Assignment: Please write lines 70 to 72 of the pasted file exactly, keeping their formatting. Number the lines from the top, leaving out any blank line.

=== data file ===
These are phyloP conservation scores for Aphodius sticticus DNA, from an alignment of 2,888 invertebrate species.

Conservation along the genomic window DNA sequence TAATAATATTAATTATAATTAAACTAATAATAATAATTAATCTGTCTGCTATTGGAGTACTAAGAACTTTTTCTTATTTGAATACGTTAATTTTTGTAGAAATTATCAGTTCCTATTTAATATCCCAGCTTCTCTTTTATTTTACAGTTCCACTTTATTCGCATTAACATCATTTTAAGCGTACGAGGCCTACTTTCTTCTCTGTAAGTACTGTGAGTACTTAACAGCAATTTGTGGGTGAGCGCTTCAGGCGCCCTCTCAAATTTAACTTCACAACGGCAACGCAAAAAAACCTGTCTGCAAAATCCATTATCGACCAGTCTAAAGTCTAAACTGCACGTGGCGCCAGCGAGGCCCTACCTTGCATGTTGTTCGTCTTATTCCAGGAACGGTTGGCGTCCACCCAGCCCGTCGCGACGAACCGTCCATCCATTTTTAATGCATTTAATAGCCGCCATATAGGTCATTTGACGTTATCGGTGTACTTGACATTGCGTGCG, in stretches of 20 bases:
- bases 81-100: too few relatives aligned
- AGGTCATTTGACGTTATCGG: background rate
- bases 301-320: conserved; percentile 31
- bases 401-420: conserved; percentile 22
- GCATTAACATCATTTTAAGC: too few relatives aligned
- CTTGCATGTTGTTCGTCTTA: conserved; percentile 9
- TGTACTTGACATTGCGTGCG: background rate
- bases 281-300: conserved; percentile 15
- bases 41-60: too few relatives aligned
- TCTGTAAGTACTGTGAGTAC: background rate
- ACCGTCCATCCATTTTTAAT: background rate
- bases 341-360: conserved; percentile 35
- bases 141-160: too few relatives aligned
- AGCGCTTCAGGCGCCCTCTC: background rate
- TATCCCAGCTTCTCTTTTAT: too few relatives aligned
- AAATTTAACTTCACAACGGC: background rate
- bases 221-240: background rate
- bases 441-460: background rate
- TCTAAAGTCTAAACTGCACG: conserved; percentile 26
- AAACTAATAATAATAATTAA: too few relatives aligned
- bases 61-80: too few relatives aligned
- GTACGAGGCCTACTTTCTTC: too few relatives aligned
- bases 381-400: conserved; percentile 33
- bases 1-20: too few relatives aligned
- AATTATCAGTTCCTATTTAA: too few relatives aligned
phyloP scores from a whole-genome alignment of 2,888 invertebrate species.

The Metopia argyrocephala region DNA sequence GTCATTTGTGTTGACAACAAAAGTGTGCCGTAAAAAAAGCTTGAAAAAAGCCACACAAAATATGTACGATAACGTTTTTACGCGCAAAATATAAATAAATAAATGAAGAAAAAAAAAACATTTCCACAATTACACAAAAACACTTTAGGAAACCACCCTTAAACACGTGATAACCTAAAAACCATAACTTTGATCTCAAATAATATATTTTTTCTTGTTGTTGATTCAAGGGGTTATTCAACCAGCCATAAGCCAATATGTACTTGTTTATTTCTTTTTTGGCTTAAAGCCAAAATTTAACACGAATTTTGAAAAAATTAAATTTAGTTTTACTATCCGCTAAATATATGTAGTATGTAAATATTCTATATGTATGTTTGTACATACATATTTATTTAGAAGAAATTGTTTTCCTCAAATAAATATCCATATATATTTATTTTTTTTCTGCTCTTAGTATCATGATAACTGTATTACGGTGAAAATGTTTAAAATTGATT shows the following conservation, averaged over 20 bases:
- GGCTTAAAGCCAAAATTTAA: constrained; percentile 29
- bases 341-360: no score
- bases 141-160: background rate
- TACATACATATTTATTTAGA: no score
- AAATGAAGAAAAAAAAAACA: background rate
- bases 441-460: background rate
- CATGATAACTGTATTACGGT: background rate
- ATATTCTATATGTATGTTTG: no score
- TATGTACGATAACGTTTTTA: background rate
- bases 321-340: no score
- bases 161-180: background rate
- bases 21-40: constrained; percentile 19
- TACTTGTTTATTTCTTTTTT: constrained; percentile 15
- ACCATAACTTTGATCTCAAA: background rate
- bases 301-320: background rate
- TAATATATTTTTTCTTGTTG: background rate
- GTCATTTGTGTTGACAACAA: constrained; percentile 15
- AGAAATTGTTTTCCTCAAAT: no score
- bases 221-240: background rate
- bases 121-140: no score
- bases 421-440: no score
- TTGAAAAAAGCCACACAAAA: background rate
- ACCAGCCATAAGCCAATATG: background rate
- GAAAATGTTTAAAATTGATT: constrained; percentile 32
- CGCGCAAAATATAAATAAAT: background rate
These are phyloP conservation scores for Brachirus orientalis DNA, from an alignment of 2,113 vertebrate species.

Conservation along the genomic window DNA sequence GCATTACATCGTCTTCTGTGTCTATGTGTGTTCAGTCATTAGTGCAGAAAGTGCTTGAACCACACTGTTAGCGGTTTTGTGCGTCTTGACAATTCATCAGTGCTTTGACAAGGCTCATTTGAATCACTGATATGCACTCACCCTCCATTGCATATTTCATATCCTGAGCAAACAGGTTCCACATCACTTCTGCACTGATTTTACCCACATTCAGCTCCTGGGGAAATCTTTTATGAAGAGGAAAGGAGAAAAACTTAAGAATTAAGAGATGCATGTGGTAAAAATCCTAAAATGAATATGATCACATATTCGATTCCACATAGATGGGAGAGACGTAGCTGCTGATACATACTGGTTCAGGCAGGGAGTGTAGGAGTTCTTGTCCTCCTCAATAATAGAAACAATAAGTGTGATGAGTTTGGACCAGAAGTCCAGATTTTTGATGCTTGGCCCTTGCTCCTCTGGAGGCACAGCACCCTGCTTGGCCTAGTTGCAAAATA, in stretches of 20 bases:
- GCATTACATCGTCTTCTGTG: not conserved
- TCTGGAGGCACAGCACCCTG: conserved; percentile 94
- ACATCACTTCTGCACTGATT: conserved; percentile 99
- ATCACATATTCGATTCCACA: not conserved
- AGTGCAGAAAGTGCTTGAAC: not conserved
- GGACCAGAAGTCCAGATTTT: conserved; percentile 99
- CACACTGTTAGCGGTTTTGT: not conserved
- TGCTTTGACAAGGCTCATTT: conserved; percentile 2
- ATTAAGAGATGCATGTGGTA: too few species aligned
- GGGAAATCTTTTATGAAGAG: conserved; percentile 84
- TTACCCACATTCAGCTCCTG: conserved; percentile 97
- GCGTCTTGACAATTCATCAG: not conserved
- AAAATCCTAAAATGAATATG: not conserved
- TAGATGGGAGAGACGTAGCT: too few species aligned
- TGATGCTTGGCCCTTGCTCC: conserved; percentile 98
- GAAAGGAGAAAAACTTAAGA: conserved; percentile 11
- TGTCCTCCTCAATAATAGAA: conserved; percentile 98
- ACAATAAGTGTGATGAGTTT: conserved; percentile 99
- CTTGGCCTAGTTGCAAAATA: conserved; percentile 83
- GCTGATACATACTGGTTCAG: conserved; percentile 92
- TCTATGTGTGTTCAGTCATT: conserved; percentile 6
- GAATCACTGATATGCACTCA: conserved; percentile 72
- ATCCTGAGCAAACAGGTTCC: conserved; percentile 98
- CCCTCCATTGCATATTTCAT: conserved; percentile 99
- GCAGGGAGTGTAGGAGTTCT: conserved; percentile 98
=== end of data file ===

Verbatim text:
- TAGATGGGAGAGACGTAGCT: too few species aligned
- TGATGCTTGGCCCTTGCTCC: conserved; percentile 98
- GAAAGGAGAAAAACTTAAGA: conserved; percentile 11